In Uniform Justice, Commissario Brunetti arrives at the elite San Martino Military Academy to investigate the suicide of Ernesto Moro, a young, promising cadet who turns out to be the son of a prominent government official. The student’s family denies that Ernesto was the kind of boy who could kill himself. The Commissario casts a skeptical eye on the original pronouncement of suicide, but the further he tries to delve into the events that led up to the young man’s death, the more vague and openly hostile the military students become. Brunetti uncovers what may be a conspiracy to silence a report by Fernando Moro that would have blown the whistle on payola corruption in government spending. He sets out to accomplish the difficult task of proving that Ernesto Moro’s death was not suicide, but murder.

A longtime resident of Venice, Leon paints a perfectly rendered portrait of the city’s clash of Old World charms and New World treachery with vibrant depictions so convincing that you can practically taste the spaghetti alla vongole and hear the din of the vaporettos in the canals. Every scene bursts forth with the minute detail and stylish prose of a master of the genre. Lovers of crime fiction will embrace Commissario Brunetti and his cohorts in this exhilarating new addition to the annals of mystery.

Questions for Discussion:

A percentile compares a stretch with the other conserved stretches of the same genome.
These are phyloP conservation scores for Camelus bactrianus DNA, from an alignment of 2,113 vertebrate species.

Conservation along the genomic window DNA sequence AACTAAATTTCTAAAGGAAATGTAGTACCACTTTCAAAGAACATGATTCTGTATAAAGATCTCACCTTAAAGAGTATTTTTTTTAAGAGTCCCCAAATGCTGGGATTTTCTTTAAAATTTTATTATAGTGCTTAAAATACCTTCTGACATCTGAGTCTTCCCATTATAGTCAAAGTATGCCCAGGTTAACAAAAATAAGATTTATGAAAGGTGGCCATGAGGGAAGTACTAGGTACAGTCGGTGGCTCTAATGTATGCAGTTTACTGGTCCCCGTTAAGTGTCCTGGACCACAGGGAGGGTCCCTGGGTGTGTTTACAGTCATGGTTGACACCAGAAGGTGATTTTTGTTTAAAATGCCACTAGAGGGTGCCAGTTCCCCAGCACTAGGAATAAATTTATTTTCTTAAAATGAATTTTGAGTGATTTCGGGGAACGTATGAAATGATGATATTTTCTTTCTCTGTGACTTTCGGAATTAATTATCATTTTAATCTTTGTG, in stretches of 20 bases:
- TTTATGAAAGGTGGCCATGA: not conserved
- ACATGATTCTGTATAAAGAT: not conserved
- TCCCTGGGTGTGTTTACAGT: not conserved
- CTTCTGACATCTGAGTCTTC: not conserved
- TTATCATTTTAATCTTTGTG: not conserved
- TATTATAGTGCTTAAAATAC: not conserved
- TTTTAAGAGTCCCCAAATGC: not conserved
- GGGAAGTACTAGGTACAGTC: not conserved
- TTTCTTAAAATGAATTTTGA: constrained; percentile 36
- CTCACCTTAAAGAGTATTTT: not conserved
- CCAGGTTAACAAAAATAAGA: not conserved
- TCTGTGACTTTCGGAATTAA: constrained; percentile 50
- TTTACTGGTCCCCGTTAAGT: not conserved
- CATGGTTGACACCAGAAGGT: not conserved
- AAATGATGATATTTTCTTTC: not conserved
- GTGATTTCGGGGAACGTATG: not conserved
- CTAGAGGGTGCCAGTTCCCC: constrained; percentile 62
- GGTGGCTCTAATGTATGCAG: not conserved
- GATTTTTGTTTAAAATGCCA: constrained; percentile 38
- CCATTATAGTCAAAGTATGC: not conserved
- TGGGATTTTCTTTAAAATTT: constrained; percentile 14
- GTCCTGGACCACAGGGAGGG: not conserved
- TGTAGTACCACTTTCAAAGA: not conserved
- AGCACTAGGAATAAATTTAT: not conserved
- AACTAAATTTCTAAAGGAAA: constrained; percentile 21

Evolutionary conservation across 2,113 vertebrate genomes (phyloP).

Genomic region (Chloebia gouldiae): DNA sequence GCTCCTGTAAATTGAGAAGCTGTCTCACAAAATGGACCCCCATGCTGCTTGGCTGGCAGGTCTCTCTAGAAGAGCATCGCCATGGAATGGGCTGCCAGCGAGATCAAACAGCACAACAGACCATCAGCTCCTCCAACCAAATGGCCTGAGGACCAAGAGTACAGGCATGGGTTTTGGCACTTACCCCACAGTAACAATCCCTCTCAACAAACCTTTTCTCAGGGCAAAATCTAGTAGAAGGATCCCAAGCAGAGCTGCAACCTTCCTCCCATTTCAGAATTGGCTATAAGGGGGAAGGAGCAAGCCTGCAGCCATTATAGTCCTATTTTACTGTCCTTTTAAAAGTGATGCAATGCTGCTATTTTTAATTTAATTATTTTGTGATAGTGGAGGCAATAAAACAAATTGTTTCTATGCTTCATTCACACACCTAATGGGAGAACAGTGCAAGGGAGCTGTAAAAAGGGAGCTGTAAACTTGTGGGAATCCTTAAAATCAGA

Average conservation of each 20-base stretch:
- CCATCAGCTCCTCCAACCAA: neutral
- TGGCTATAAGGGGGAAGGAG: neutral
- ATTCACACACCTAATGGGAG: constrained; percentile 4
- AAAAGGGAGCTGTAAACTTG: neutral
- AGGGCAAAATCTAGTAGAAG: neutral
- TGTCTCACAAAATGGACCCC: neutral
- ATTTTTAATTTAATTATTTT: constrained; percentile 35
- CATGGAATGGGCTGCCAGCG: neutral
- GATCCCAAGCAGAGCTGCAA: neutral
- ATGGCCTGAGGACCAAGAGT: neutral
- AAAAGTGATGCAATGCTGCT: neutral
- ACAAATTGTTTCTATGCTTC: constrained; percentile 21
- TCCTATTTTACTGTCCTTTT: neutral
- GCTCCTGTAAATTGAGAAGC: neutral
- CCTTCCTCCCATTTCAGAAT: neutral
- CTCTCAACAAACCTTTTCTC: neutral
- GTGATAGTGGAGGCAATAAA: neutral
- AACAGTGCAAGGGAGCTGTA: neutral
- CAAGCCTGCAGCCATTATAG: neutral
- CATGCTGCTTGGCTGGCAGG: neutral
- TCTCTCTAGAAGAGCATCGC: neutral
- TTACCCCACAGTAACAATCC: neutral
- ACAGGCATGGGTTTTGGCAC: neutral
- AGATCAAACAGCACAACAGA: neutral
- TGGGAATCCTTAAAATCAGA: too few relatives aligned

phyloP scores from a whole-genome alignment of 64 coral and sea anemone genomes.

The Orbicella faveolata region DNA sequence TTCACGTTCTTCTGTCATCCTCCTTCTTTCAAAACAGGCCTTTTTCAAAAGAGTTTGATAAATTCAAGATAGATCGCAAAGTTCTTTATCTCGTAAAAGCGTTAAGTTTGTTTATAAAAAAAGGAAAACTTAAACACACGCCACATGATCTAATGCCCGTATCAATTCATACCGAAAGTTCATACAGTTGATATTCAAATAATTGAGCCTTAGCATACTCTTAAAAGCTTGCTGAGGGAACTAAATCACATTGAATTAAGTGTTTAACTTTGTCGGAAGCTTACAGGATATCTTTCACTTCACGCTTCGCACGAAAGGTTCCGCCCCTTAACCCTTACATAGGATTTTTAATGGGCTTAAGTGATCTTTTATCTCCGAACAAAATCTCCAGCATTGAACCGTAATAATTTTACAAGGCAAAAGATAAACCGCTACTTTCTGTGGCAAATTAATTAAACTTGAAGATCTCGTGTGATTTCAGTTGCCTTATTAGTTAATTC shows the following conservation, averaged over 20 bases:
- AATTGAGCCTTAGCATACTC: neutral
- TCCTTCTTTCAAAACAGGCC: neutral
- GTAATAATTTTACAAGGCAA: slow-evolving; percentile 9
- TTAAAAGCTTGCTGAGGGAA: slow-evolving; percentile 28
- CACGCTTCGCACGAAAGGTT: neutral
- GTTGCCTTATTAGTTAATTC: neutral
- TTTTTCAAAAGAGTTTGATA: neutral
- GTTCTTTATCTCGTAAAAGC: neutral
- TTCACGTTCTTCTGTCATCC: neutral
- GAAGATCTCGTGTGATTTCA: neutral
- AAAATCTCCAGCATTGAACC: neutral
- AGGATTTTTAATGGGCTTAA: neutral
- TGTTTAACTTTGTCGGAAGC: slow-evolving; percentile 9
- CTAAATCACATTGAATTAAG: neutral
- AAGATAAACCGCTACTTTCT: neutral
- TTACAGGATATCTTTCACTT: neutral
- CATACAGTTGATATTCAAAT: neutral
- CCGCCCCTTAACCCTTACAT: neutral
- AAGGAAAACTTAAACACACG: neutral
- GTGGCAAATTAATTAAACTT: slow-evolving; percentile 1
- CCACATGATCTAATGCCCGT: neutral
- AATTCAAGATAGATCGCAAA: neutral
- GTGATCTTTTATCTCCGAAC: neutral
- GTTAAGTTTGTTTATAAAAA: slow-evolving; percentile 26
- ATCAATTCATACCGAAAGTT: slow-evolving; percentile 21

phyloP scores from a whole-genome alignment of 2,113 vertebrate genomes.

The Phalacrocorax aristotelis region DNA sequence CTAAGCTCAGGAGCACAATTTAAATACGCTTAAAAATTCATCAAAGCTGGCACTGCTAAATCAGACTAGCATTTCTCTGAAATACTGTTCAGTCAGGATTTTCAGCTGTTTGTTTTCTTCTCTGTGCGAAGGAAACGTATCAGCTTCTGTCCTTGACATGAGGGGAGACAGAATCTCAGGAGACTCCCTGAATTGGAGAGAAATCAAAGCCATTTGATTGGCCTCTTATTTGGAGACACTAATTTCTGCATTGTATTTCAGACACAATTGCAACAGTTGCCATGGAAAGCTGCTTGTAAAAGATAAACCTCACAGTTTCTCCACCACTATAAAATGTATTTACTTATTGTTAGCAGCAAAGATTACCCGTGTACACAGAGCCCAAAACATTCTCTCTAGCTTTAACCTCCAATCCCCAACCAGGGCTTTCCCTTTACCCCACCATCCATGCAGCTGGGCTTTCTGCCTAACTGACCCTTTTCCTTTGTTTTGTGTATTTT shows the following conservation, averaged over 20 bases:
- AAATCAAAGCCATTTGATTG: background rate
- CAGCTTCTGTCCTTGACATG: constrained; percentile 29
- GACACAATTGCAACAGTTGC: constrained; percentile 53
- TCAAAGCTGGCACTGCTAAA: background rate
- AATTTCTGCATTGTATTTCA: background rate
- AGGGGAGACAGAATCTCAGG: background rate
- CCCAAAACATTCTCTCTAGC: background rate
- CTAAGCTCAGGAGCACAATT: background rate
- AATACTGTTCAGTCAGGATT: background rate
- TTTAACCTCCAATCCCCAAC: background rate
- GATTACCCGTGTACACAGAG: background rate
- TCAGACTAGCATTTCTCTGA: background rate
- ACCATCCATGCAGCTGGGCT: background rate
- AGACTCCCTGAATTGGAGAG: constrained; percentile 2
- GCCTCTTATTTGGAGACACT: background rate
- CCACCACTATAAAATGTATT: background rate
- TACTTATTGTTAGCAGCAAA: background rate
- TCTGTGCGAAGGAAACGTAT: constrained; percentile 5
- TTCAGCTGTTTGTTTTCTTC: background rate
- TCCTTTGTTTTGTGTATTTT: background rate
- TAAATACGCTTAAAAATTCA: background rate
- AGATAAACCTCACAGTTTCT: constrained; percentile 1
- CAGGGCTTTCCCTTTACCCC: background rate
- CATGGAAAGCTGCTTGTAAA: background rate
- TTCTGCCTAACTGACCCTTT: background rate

1. Donna Leon’s stories paint a vivid picture of a Venice full of intrigue, with beauty and corruption in almost equal measures. How does the Venice of her books compare to the Venice of popular imagination—or to the real Venice?

2. Commissario Brunetti often uses his own experience (for example, as a loving father and husband) to understand the perpetrators’ motives. Do you think the antagonists are at all sympathetic characters? Why or why not?

3. A unique feature of Commissario Brunetti is that he comes home to a family he values above all else. In what ways does his being a family man make him a better detective? How does this compare to the typical characteristics of a great hero in mystery novels?

4. In your opinion, was Commissario Brunetti right to let Signor Moro make the decision about whether or not to pursue justice in his son’s death? What might you have done in Signor Moro’s situation?

5. If, like Signor Moro, you knew that a report you were compiling about government corruption was endangering your family’s lives, would you drop everything to save your family or pursue the truth in spite of threats? Would you be able to separate yourself from your family and live without them, as Signor Moro did, in order to save them?

6. Brunetti manages to conduct a casual conversation with Giuliano Ruffo, one of the students at the academy, before being pushed out the door by the barking Comandante. Why do you think Ruffo felt comfortable talking to Brunetti?

7. When Brunetti reaches for the phone to call Signora Moro, he says, “Who was it whose gaze could turn people to stone? The Basilisk? Medusa? With serpents for hair and an open glaring mouth.” What is the significance of these images?

8. Dottor Moro asks Brunetti whether or not he has read the short story “The Death of Ivan Ilyich.” How does this relate to Moro’s dilemma? What are the parallels between Moro’s life and Ivan Ilyich’s?

9. When Signorina Elettra tells Brunetti the story of the girl who cried rape at the academy but never pressed charges, he replies, “Tanto fumo, poco arrosto.” Why does Brunetti add quickly, “But thank God for the girl”? Why does Signorina Elettra go cold upon hearing his response to the story? How did you react to Brunetti’s nonchalance? Was your first impulse to believe that the girl in the story was raped or not?